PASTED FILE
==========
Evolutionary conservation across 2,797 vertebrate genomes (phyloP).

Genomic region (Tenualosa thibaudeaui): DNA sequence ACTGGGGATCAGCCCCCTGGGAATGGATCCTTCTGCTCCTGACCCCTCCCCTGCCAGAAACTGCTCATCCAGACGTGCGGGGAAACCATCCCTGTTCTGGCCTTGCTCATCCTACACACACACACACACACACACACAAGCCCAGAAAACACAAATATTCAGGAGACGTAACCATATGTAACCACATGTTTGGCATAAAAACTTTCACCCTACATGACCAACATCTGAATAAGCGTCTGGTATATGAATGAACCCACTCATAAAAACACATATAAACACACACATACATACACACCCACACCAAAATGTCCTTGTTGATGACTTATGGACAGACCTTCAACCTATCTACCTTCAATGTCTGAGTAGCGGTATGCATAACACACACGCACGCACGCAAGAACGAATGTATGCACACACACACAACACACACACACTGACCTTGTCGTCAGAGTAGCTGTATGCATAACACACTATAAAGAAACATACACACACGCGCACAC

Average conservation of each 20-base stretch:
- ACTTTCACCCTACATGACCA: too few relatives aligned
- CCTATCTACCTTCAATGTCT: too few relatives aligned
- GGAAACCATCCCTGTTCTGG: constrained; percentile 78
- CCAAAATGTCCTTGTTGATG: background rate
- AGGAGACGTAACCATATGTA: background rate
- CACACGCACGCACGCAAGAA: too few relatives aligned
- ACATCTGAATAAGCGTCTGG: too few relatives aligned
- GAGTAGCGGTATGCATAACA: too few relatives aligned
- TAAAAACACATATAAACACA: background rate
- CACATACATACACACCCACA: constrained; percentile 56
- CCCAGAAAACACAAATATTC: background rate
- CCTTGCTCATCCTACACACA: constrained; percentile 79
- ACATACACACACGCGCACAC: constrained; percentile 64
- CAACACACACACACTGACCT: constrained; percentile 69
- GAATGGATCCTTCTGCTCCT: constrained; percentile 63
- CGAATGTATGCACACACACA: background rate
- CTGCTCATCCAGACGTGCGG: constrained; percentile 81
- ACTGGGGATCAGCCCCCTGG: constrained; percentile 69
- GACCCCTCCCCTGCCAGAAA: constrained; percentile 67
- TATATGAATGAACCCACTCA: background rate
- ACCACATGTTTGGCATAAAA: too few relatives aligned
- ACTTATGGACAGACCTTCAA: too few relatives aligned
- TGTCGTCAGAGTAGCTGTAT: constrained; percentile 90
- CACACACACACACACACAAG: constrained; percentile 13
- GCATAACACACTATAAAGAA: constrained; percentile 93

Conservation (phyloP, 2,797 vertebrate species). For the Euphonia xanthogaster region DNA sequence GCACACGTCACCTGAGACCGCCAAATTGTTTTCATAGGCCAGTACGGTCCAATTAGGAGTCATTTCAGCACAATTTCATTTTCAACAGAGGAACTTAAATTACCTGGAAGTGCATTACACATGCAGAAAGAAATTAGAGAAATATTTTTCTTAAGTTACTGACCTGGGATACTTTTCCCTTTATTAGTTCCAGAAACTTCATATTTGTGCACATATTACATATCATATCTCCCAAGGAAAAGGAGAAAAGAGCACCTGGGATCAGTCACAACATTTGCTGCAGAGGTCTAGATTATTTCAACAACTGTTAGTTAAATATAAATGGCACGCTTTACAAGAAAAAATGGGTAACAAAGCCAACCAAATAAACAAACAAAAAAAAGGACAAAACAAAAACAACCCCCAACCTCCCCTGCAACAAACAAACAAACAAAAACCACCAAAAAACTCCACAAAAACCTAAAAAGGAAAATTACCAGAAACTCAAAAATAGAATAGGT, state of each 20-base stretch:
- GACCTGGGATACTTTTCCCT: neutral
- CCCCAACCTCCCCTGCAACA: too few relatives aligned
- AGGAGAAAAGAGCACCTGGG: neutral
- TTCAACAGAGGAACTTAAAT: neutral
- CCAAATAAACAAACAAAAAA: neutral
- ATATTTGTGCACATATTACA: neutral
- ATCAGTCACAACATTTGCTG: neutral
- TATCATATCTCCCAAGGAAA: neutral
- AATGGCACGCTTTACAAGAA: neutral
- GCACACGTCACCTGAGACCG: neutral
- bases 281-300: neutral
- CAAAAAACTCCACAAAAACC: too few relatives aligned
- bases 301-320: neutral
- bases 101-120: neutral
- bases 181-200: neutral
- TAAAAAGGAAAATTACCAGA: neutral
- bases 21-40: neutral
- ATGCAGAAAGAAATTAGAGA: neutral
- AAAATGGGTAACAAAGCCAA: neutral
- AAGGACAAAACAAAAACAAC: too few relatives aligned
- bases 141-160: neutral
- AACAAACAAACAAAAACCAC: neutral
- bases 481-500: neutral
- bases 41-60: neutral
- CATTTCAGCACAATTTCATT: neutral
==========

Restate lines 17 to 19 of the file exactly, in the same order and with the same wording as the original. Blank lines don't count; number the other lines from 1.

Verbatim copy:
- CAACACACACACACTGACCT: constrained; percentile 69
- GAATGGATCCTTCTGCTCCT: constrained; percentile 63
- CGAATGTATGCACACACACA: background rate